Communication is arguably the most important skill for People Ops professionals. You need to ask the right questions in order to build the most effective People programs. You need to communicate about those programs to your leadership team, managers, and employees. And you may need to do this across teams with very different communication styles and cultures. Cultural intelligence can help you improve communication across teams, so you can build a stronger People Ops function.

What is cultural intelligence?

According to Harvard Business Review, cultural intelligence is an “outsider's seemingly natural ability to interpret someone's unfamiliar and ambiguous gestures the way that person's compatriots would.” Cultural Intelligence Center defines it as “a globally recognized way of assessing and improving effectiveness in culturally diverse situations.”

In the workplace, this would relate to the way you communicate with diverse—and perhaps distributed—workforces. You may have offices worldwide, or some remote employees scattered across the globe. You may even have a single office location with a diverse workforce and sub-cultures across different functions. As a People Ops professional, it’s important to have—or develop—cultural intelligence, so you understand how to adapt your communications for different groups.

How can you develop cultural intelligence?

Some people have a natural ability to read other people, connect with them, and adapt to their cultures and behaviors. Others must develop this skill.

Cultural Intelligence Center argues this goes beyond cultural sensitivity and awareness. A culturally intelligent person needs to develop in four areas:

  1. CQ Drive (Motivational CQ): the level of a person’s interest, persistence, and confidence to function in culturally diverse settings.
  2. CQ Knowledge (Cognitive CQ): the level of a person’s understanding about how cultures are similar and how they are different.
  3. CQ Strategy (Meta-cognitive CQ): the degree to which a person plans for, remains aware during, and checks after multicultural interactions.
  4. CQ Action (Behavioral CQ): the extent of a person’s flexibility and appropriate use of a broad repertoire of behaviors and skills during multicultural encounters.

There are many organizations offering assessments, workshops, online courses, and other learning opportunities to develop cultural intelligence. Those found to be the most valuable to the People Ops team could later be rolled-out company-wide. Cultural intelligence is a skill that could prove valuable to help employees better communicate amongst themselves, as well as with customers and partners.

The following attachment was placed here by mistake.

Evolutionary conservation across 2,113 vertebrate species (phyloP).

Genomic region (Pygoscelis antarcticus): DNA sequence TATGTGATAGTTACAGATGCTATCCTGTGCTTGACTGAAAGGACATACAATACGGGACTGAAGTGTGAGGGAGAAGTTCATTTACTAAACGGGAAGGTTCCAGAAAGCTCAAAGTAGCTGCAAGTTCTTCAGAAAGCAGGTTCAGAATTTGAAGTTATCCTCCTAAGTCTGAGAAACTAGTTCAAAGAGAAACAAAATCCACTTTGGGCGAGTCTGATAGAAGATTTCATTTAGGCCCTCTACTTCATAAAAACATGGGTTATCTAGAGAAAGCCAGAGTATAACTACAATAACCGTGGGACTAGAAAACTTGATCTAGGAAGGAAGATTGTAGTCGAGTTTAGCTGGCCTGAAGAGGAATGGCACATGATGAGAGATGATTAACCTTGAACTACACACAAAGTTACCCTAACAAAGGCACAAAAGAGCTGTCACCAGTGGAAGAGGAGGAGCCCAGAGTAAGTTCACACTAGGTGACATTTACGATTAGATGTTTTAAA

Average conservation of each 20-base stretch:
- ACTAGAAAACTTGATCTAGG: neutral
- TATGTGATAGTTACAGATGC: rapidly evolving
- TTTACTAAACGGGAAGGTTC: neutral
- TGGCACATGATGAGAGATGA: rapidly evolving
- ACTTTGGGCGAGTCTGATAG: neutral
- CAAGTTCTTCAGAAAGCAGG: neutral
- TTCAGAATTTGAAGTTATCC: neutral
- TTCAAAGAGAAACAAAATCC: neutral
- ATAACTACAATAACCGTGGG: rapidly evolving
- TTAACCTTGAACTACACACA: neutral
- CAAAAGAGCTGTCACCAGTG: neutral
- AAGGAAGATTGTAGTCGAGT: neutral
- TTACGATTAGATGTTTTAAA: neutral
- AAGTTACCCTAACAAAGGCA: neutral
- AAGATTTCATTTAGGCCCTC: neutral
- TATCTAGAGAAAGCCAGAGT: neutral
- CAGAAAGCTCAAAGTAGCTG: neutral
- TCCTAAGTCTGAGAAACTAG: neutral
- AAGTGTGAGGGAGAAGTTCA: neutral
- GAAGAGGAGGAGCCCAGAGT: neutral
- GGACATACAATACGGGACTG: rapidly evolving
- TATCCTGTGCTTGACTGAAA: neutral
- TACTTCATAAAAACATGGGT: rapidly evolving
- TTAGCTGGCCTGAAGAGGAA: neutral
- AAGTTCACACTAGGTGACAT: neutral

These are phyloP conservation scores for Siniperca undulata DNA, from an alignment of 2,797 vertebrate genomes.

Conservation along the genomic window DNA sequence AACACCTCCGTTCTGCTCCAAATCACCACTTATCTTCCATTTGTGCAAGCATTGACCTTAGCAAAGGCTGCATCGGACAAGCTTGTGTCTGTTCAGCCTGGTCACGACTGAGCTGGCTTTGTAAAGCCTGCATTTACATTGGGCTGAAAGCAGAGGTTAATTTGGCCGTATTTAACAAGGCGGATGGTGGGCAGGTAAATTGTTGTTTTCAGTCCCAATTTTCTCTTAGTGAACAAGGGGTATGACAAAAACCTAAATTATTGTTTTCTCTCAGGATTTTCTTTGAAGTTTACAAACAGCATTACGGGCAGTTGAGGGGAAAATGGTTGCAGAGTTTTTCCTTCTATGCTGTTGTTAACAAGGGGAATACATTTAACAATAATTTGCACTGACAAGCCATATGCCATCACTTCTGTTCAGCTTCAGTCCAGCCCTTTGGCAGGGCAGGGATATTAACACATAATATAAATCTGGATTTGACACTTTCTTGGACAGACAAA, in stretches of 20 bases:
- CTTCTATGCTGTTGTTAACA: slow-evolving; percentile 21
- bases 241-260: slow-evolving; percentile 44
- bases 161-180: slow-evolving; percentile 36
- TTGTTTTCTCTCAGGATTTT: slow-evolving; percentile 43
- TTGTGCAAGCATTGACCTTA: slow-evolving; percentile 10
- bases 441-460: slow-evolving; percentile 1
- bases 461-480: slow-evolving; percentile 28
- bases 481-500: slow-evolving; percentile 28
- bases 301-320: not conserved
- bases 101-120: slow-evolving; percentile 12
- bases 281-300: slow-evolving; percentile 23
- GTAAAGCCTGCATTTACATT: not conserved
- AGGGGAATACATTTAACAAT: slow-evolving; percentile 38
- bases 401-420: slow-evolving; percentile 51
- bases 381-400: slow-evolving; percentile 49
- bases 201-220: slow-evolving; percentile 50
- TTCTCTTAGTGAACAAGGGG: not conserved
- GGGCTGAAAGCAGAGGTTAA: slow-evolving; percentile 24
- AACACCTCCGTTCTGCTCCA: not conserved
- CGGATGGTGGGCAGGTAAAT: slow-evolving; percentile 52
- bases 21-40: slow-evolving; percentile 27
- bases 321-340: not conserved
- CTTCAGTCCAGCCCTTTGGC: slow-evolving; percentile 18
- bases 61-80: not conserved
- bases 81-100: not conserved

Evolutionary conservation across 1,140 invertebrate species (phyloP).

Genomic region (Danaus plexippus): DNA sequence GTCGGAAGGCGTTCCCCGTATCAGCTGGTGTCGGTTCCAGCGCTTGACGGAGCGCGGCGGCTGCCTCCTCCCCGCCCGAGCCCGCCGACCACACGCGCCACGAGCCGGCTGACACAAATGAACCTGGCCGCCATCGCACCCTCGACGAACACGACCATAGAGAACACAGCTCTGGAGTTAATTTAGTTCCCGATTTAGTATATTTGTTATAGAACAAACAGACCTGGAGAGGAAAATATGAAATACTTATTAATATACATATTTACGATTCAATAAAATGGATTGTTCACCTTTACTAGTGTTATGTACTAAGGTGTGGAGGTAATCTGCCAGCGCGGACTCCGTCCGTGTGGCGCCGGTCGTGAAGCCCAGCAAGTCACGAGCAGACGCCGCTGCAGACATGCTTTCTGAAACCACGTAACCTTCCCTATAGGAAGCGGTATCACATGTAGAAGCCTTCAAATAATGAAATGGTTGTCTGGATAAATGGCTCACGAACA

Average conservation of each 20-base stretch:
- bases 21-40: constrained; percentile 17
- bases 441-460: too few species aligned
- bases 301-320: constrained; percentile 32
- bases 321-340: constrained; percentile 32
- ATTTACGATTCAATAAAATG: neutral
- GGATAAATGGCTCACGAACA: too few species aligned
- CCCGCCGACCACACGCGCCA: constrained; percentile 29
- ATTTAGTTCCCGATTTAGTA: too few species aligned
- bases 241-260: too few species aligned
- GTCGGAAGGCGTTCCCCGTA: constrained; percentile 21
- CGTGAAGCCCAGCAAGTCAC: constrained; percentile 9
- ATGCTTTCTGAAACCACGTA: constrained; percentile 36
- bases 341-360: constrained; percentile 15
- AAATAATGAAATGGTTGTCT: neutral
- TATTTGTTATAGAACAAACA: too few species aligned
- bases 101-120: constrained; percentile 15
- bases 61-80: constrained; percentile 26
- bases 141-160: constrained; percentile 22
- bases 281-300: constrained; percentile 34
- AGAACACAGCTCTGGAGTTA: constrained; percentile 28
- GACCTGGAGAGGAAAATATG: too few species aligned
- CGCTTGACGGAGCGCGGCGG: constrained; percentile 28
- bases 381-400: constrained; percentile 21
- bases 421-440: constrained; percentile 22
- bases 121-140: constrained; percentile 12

You may also tap into your own workforce to develop cultural intelligence. Attend employee resource group meetings to learn about different groups, their challenges in the workplace, and how People Ops can better support them. Slice your HR metrics to see how they vary by demographic. Speak one-on-one with your HR champions and have frank conversations about how you can improve communications with your diverse, distributed workforce. 

What can you do with improved cultural intelligence?

The most important thing you can do with improved cultural intelligence is adapt the way you communicate with people to better connect with them. Let’s say, for instance, that you’re discussing maternity leave policies with an employee. Let the employee know a short leave is not the expectation, and make sure their manager knows about this custom so they can be supportive as well. A high cultural intelligence can help you better navigate this conversation.

Cultural intelligence also helps you build more strategic people programs. In the example above, you can use your cultural intelligence to potentially advocate for different maternity leave policies for different geographic locations. Or you may choose to prioritize people programs that you believe will make a stronger impact on the organization. For instance, your sales team might thrive in a culture of recognition, but your engineering team thrives with a culture of learning. Your engineers are likely more challenging to hire and retain, so investing more in learning and development is probably a good move. Understanding these sub-cultures within your organization can lead to more strategic decisions.

Additionally, you can help managers better connect with employees. Harvard Business Review shared an example of a manager who was quite successful pushing and confronting employees to help them hit goals. Then he moved to another office where his management style was not well-received. This would be a good opportunity for People Ops to step in and moderate a discussion around how managers and employees can best work together. High cultural intelligence would allow People Ops to look at both perspectives and try to find a middle ground.

Final thoughts on cultural intelligence

Cultural intelligence isn’t always innate, but it can be learned. This is a crucial skill for People Ops professionals to better connect with a diverse, and perhaps distributed, workforce. With stronger communication comes stronger relationships, so you can continue to develop cultural intelligence and build a more strategic People Ops function.

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